Bid to set up BCM solidarity fund fails as councillors accept an increase

The ANC proposed that the city set up its own solidarity fund where 4% would be deducted from councillors’ pay for three months.
The ANC proposed that the city set up its own solidarity fund where 4% would be deducted from councillors’ pay for three months.
Image: 123RF/ALLAN SWART

Fears of corruption, already-established contributions to struggling families and questions as to who would administer a Buffalo City Metro solidarity fund prevented councillors from setting up such a fund on Thursday — but they had no problem agreeing on an increase to their own salaries.

The ANC had proposed that the city set up its own solidarity fund where 4% would be deducted from councillors’ pay for three months.

This, the ruling party said, was in line with a directive from the SA Local Government Association (Salga), which has recommended that councillors contribute 4% of their salaries towards efforts to help people affected by the coronavirus.

Opposition parties pointed out that they were also contributing to the national Solidarity Fund announced by President Cyril Ramaphosa to help with the fight against Covid-19.

ANC chief whip Mawethu Marata said they wanted to do their bit to help struggling families.

“The president has spoken, so who are we not to follow suit. We want to assist those who have been severely affected by Covid-19,” he said.

EFF caucus leader Mziyanda Hlekiso said they were already donating to the Solidarity Fund, so they would not contribute to the planned BCM one.

He said they feared the BCM fund would not be used for what it was intended.

“With the history of stealing money in BCM we are clear we don’t trust this. We have a bad history of stealing money,” he said.

Salga has recommended that a mayor, two councillors, religious leaders and trade unions be part of the committee that will administer the solidarity fund.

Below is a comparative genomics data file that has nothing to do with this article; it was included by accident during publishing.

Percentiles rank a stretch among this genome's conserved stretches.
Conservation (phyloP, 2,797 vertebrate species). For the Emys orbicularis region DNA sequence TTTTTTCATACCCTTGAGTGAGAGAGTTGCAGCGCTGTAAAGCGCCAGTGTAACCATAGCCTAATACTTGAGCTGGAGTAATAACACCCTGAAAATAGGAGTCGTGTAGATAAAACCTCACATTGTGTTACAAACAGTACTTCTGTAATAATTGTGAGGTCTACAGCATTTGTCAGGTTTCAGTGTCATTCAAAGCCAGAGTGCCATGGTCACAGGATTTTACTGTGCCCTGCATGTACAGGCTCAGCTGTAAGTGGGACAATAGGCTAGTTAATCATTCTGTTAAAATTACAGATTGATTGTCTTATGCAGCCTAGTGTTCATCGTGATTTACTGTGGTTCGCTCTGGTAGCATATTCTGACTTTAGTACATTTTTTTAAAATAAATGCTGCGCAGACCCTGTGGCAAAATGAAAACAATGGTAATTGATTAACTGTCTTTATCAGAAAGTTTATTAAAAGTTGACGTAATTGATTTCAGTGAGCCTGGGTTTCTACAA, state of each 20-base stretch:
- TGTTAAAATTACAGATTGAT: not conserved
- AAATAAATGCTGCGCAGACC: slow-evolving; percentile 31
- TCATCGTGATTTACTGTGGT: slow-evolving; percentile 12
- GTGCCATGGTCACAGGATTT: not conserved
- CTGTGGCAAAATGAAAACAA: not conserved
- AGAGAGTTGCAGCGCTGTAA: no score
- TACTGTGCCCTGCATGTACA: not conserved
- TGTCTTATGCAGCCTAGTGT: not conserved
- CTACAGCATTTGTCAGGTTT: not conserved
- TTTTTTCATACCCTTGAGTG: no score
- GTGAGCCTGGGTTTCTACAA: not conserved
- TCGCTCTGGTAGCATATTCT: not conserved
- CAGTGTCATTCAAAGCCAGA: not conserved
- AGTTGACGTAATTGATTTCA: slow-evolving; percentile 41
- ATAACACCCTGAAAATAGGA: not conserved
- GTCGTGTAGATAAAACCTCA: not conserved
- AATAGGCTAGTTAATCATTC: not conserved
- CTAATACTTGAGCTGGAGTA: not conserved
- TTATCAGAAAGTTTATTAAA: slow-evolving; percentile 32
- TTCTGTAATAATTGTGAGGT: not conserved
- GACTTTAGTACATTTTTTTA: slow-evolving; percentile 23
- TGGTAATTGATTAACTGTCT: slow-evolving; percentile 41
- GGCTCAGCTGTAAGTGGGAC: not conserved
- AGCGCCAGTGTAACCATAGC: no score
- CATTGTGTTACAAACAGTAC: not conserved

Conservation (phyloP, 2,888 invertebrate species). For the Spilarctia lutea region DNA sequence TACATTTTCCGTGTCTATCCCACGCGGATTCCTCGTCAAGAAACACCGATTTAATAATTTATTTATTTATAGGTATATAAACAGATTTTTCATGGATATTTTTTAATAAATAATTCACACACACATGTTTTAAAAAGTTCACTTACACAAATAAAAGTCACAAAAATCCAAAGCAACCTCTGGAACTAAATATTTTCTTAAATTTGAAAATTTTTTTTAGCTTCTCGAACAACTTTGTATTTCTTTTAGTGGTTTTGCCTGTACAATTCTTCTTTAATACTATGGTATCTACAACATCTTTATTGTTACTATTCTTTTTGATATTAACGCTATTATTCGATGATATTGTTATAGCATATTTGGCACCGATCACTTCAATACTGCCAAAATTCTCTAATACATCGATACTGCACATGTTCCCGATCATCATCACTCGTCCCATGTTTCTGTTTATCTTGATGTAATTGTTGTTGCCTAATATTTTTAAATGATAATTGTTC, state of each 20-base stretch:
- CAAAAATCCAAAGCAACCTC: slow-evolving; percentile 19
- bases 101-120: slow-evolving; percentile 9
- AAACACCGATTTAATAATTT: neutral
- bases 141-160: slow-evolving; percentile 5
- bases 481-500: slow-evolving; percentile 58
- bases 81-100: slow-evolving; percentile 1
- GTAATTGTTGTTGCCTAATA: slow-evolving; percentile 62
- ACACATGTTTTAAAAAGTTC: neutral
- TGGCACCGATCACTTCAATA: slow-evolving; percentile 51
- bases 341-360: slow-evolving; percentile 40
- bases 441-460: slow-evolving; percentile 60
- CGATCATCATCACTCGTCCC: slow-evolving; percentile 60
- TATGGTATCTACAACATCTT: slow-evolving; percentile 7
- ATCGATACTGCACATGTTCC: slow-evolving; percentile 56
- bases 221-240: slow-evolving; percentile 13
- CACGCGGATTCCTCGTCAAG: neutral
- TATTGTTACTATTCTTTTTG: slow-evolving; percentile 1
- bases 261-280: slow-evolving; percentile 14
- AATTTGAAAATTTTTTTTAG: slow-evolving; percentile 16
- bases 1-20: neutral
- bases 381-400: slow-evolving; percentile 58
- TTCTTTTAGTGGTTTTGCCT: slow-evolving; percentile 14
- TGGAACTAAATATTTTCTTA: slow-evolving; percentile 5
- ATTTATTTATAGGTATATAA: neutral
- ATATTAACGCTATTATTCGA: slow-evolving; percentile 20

Hlekiso feared only ANC councillors would serve on the committee.

DA caucus leader Terence Fritz said they had already contributed towards the Solidarity Fund, with  the party donating R1.5m towards it in April.

He said the DA wanted the local fund to mirror the national one and stressed that they needed transparency on how the fund would be spent.

“We are quite happy that people are donating but we want them to set up the fund according to regulations. The onus must be on each and every individual to join in, but they can’t just take your money.

“We want to see how they will handle the money because the money that they’ve used now, the R30m [food parcel vouchers], was a total disaster,” he said.

The city’s food parcel vouchers system has been marred by allegations of corruption and claims of some councillors sidelining destitute families for their own cronies.

ACDP councillor Luke Quse said: “We have an internal arrangement as a party where we have set [up] a fund that will target people who are adversely affected by Covid-19. The proposal to deduct 4% from councillors is a noble move but we have our internal arrangement.”

Quse said they had also raised concerns with how the R30m food parcel vouchers had been managed.

“The challenge is that it is being manipulated on the basis of partisanship where people of a certain political party are targeted to benefit,” he said.

Other parties could not be contacted.

Council approved increasing councillors’ salaries by 4%.

The decision still has to go to co-operative governance & traditional affairs MEC Xolile Nqatha for concurrence.

Should he rubber-stamp the council resolution, this is how much their annual salaries will be structured:

  • Mayor Xola Pakati will earn R1.4m;
  • Deputy mayor Zukiswa Matana and speaker Alfred Mtsi will earn R1.1m;
  • Marata, mayoral committee members and chair of section 79 committees will earn R1m; and
  • Part-time councillors will earn R525,000.

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